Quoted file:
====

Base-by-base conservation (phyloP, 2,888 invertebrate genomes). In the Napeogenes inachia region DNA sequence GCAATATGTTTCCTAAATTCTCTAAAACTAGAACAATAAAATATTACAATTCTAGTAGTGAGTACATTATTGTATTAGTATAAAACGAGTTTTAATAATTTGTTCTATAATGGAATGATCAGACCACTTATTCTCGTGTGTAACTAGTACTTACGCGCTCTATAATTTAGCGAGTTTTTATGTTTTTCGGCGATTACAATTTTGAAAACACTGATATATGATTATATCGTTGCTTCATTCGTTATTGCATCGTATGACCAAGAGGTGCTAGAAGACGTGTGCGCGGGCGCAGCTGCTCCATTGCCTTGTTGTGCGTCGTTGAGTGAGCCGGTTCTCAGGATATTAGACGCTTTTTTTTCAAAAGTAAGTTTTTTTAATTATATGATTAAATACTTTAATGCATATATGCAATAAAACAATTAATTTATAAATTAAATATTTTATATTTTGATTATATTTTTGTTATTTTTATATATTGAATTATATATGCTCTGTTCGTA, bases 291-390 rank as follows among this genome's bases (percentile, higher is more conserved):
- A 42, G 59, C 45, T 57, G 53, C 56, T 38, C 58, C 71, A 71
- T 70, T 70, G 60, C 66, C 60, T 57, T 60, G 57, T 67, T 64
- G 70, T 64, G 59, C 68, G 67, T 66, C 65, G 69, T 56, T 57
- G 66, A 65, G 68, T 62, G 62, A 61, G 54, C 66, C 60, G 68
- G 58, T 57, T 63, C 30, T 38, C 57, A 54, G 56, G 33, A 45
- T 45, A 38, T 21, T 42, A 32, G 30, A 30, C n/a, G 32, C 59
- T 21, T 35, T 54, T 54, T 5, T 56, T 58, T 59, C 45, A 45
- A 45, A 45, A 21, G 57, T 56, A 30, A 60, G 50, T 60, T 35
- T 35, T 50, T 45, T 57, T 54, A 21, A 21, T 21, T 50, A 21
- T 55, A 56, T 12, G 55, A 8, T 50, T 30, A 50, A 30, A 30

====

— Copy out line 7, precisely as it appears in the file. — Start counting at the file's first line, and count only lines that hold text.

- T 45, A 38, T 21, T 42, A 32, G 30, A 30, C n/a, G 32, C 59